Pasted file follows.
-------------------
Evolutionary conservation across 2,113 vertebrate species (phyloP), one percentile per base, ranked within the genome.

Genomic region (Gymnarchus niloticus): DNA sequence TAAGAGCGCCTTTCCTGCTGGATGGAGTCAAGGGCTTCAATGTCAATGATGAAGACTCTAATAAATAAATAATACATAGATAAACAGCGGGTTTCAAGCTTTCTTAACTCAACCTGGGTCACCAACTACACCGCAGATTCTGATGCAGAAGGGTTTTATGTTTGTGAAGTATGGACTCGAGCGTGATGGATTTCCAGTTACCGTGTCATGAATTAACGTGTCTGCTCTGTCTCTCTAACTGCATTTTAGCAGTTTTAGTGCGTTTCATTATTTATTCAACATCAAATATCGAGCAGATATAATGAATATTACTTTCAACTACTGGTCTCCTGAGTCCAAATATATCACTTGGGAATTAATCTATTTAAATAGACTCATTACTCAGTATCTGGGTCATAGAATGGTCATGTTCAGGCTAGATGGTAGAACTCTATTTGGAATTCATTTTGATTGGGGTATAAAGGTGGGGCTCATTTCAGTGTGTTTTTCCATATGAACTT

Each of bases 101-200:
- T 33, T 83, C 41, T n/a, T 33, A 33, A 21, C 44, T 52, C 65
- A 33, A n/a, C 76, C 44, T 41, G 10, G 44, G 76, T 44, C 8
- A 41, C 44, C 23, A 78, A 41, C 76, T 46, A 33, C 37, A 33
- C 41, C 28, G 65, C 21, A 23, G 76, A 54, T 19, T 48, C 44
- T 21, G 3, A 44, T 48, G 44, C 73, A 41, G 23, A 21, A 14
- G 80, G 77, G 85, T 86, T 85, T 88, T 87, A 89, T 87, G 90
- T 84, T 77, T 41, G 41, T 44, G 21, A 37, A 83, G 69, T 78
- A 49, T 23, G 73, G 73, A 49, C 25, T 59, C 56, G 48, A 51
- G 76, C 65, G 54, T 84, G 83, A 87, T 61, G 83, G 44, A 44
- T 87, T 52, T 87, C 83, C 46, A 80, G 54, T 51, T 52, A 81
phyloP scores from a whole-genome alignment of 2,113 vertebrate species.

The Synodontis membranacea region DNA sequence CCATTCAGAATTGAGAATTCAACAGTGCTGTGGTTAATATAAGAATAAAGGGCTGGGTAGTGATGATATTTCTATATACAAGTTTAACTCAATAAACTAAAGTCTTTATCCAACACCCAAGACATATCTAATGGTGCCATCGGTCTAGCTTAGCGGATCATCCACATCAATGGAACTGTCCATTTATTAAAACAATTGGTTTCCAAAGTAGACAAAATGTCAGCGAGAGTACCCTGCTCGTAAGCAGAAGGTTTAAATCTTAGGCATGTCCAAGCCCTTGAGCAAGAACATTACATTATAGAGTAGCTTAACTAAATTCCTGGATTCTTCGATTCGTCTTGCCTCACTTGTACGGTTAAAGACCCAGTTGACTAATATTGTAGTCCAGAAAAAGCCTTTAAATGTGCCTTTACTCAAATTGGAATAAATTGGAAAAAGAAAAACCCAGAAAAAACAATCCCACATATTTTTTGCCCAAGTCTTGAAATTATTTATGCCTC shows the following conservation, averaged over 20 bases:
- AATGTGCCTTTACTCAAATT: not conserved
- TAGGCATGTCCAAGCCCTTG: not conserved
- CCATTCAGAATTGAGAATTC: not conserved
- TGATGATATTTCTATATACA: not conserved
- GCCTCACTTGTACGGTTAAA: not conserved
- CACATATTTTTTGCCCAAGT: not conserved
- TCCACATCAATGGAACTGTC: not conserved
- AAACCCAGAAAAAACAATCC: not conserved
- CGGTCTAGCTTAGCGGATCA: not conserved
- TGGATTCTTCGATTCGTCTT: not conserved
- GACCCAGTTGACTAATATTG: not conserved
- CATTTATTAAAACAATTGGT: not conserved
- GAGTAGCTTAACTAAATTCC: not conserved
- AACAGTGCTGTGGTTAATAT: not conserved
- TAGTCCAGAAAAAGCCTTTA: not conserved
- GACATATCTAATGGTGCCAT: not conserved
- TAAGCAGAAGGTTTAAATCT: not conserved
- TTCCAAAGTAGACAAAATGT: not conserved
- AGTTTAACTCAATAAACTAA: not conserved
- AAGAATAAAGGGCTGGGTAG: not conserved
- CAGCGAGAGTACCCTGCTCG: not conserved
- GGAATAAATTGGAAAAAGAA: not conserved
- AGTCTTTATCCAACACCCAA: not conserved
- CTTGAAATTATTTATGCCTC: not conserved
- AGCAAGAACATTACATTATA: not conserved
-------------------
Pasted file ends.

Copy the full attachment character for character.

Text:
Evolutionary conservation across 2,113 vertebrate species (phyloP), one percentile per base, ranked within the genome.

Genomic region (Gymnarchus niloticus): DNA sequence TAAGAGCGCCTTTCCTGCTGGATGGAGTCAAGGGCTTCAATGTCAATGATGAAGACTCTAATAAATAAATAATACATAGATAAACAGCGGGTTTCAAGCTTTCTTAACTCAACCTGGGTCACCAACTACACCGCAGATTCTGATGCAGAAGGGTTTTATGTTTGTGAAGTATGGACTCGAGCGTGATGGATTTCCAGTTACCGTGTCATGAATTAACGTGTCTGCTCTGTCTCTCTAACTGCATTTTAGCAGTTTTAGTGCGTTTCATTATTTATTCAACATCAAATATCGAGCAGATATAATGAATATTACTTTCAACTACTGGTCTCCTGAGTCCAAATATATCACTTGGGAATTAATCTATTTAAATAGACTCATTACTCAGTATCTGGGTCATAGAATGGTCATGTTCAGGCTAGATGGTAGAACTCTATTTGGAATTCATTTTGATTGGGGTATAAAGGTGGGGCTCATTTCAGTGTGTTTTTCCATATGAACTT

Each of bases 101-200:
- T 33, T 83, C 41, T n/a, T 33, A 33, A 21, C 44, T 52, C 65
- A 33, A n/a, C 76, C 44, T 41, G 10, G 44, G 76, T 44, C 8
- A 41, C 44, C 23, A 78, A 41, C 76, T 46, A 33, C 37, A 33
- C 41, C 28, G 65, C 21, A 23, G 76, A 54, T 19, T 48, C 44
- T 21, G 3, A 44, T 48, G 44, C 73, A 41, G 23, A 21, A 14
- G 80, G 77, G 85, T 86, T 85, T 88, T 87, A 89, T 87, G 90
- T 84, T 77, T 41, G 41, T 44, G 21, A 37, A 83, G 69, T 78
- A 49, T 23, G 73, G 73, A 49, C 25, T 59, C 56, G 48, A 51
- G 76, C 65, G 54, T 84, G 83, A 87, T 61, G 83, G 44, A 44
- T 87, T 52, T 87, C 83, C 46, A 80, G 54, T 51, T 52, A 81
phyloP scores from a whole-genome alignment of 2,113 vertebrate species.

The Synodontis membranacea region DNA sequence CCATTCAGAATTGAGAATTCAACAGTGCTGTGGTTAATATAAGAATAAAGGGCTGGGTAGTGATGATATTTCTATATACAAGTTTAACTCAATAAACTAAAGTCTTTATCCAACACCCAAGACATATCTAATGGTGCCATCGGTCTAGCTTAGCGGATCATCCACATCAATGGAACTGTCCATTTATTAAAACAATTGGTTTCCAAAGTAGACAAAATGTCAGCGAGAGTACCCTGCTCGTAAGCAGAAGGTTTAAATCTTAGGCATGTCCAAGCCCTTGAGCAAGAACATTACATTATAGAGTAGCTTAACTAAATTCCTGGATTCTTCGATTCGTCTTGCCTCACTTGTACGGTTAAAGACCCAGTTGACTAATATTGTAGTCCAGAAAAAGCCTTTAAATGTGCCTTTACTCAAATTGGAATAAATTGGAAAAAGAAAAACCCAGAAAAAACAATCCCACATATTTTTTGCCCAAGTCTTGAAATTATTTATGCCTC shows the following conservation, averaged over 20 bases:
- AATGTGCCTTTACTCAAATT: not conserved
- TAGGCATGTCCAAGCCCTTG: not conserved
- CCATTCAGAATTGAGAATTC: not conserved
- TGATGATATTTCTATATACA: not conserved
- GCCTCACTTGTACGGTTAAA: not conserved
- CACATATTTTTTGCCCAAGT: not conserved
- TCCACATCAATGGAACTGTC: not conserved
- AAACCCAGAAAAAACAATCC: not conserved
- CGGTCTAGCTTAGCGGATCA: not conserved
- TGGATTCTTCGATTCGTCTT: not conserved
- GACCCAGTTGACTAATATTG: not conserved
- CATTTATTAAAACAATTGGT: not conserved
- GAGTAGCTTAACTAAATTCC: not conserved
- AACAGTGCTGTGGTTAATAT: not conserved
- TAGTCCAGAAAAAGCCTTTA: not conserved
- GACATATCTAATGGTGCCAT: not conserved
- TAAGCAGAAGGTTTAAATCT: not conserved
- TTCCAAAGTAGACAAAATGT: not conserved
- AGTTTAACTCAATAAACTAA: not conserved
- AAGAATAAAGGGCTGGGTAG: not conserved
- CAGCGAGAGTACCCTGCTCG: not conserved
- GGAATAAATTGGAAAAAGAA: not conserved
- AGTCTTTATCCAACACCCAA: not conserved
- CTTGAAATTATTTATGCCTC: not conserved
- AGCAAGAACATTACATTATA: not conserved